Preserving the deep “Bush tax cuts” enacted in 2001 and 2003 has become a plank of contemporary Republican politics. But as the Governor of Massachusetts, presumptive Republican Presidential nominee Mitt Romney wasn’t the devotee to lowering taxes he is today.
Romney’s first break with his party on the issue of taxes came in 2002 during his run for gubernatorial run. Romney, although he had promised to not raise taxes, refused to sign a pledge on the matter. A spokesman referred to pledges as “government by gimmickry.” Although Romney’s refusal might seem heretical today, it was 2002; he was a moderate, and running for Governor of Massachusetts. No one seemed to mind or pay it much notice.
After Romney was elected Governor, he met with the Massachusetts Congressional delegation, all Democrats, and refused to take a position on President Bush’s second wave of massive tax cuts.
Massachusetts’s lawmakers told Romney that the state was likely to miss out on additional homeland security funds they were going to request, because the money was going to be used to pay for Bush’s plan.
Some at the meeting were pleased that Romney declined to endorse the plan, among those outspoken liberal Congressman Barney Frank.
“I was very pleased,” Frank said in 2003. “Here you have a freshman governor refusing to endorse a tax cut presented by a Republican president at the height of his wartime popularity.
One observer at the event noted Romney said he refused to “be a cheerleader” for a tax cut plan he doesn’t agree with, but that he wouldn’t speak out against it because he had “to keep a solid relationship with the White House.”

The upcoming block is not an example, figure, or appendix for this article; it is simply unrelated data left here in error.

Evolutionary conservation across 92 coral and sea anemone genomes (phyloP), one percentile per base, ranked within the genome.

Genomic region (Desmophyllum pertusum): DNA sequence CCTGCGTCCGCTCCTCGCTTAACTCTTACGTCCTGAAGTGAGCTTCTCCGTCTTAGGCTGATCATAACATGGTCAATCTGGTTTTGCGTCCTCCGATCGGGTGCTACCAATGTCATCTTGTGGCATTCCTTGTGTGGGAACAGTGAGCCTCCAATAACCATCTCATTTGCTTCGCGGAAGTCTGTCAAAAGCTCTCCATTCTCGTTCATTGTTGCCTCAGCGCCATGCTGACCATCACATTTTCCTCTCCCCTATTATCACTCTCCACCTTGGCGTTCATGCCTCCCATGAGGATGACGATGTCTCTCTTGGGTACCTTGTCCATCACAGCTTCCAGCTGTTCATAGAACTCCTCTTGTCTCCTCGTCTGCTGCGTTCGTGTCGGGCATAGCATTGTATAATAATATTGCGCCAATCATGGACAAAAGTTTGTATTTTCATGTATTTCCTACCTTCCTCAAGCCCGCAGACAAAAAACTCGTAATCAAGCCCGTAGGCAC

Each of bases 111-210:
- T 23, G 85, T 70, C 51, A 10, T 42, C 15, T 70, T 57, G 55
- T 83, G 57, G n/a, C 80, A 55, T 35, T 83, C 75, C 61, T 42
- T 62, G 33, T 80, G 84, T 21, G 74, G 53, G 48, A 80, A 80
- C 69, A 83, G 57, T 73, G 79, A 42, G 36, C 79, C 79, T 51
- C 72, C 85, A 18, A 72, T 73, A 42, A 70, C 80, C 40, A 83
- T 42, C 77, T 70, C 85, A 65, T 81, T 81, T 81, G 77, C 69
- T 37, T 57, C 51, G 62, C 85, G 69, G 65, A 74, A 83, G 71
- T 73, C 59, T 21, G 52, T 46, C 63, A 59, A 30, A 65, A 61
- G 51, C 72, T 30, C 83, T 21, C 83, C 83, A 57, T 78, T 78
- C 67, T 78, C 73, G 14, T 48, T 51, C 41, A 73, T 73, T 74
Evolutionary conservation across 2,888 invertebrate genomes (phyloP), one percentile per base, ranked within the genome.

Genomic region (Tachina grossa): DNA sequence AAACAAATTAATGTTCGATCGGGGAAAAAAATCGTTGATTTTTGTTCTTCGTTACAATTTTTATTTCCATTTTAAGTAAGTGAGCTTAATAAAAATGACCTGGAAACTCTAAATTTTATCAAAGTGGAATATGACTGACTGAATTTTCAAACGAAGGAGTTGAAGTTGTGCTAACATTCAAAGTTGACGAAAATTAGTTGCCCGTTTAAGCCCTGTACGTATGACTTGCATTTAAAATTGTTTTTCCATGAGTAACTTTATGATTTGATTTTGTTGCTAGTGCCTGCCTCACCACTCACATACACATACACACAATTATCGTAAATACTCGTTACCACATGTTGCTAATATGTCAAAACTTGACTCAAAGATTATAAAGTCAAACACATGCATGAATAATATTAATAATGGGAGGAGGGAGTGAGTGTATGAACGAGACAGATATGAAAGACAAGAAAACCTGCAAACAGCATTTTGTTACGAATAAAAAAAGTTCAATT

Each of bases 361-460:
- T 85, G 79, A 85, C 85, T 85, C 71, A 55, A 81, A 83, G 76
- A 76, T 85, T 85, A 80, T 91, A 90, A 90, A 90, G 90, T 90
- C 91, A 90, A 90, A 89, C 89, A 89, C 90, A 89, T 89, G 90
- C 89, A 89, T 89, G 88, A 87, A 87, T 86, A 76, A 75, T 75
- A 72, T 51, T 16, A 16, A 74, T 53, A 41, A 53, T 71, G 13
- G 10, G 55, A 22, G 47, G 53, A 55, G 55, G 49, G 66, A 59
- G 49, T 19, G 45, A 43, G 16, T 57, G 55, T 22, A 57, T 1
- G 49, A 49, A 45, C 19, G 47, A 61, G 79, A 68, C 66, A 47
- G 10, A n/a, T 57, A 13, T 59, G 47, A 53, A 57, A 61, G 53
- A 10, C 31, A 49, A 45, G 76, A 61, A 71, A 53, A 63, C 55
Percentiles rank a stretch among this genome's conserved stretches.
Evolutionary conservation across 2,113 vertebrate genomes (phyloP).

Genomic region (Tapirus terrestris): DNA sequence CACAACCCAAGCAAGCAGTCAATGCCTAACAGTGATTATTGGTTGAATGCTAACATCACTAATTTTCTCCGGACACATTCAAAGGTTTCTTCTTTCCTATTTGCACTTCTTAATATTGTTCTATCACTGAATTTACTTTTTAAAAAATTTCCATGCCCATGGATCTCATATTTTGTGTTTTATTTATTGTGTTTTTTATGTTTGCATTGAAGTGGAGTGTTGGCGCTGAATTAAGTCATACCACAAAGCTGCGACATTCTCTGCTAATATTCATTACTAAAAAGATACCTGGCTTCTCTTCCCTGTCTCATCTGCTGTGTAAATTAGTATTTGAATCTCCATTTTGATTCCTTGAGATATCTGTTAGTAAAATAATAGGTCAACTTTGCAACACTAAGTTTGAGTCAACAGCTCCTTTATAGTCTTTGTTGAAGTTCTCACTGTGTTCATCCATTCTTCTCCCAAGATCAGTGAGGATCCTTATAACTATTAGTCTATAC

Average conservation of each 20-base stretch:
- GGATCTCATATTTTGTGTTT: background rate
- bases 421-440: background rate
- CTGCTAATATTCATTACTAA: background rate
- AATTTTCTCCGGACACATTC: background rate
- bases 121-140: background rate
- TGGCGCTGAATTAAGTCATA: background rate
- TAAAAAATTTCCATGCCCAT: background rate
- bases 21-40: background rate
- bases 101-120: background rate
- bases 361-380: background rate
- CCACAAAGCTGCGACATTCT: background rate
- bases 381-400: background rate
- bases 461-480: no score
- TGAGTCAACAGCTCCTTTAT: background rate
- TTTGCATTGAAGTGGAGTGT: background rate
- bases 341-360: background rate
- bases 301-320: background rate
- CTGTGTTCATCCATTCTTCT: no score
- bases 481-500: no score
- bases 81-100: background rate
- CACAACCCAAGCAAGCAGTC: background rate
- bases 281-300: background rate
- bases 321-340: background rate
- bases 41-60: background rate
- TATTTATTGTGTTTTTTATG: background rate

But Romney’s refusal to endorse the plan came back to haunt him in 2007 during his first failed run for the White House. Running on considerably more conservative platform than in 2002, Romney was accused of doubletalk for attacking John McCain for not supporting the tax cut plan as a Senator.
Romney argued that his refusal to take a position on the issue stemmed from his ardent federalism. He told a voter in New Hampshire, that he simply didn’t have a vote on the matter.
“You see, I wasn’t a U.S. senator. I didn’t have to vote on this, didn’t get a choice to. I was running my state, so I didn’t have a comment on their position. And I said, `I’m not weighing in on federal issues,’” Romney said.
“But Senator McCain was a senator. He had to vote. He had to decide, `Am I in favor of pursuing these tax cuts or not?’ and he voted against the tax cuts — twice. That’s a very different position,” he continued.
Romney’s decision to attack McCain on the issue ultimately played into the narrative that was his downfall in 2008. Becoming one more issue his opponents could accuse him of flip-flopping and chameleon politics, it became part of the picture that has dogged him since.
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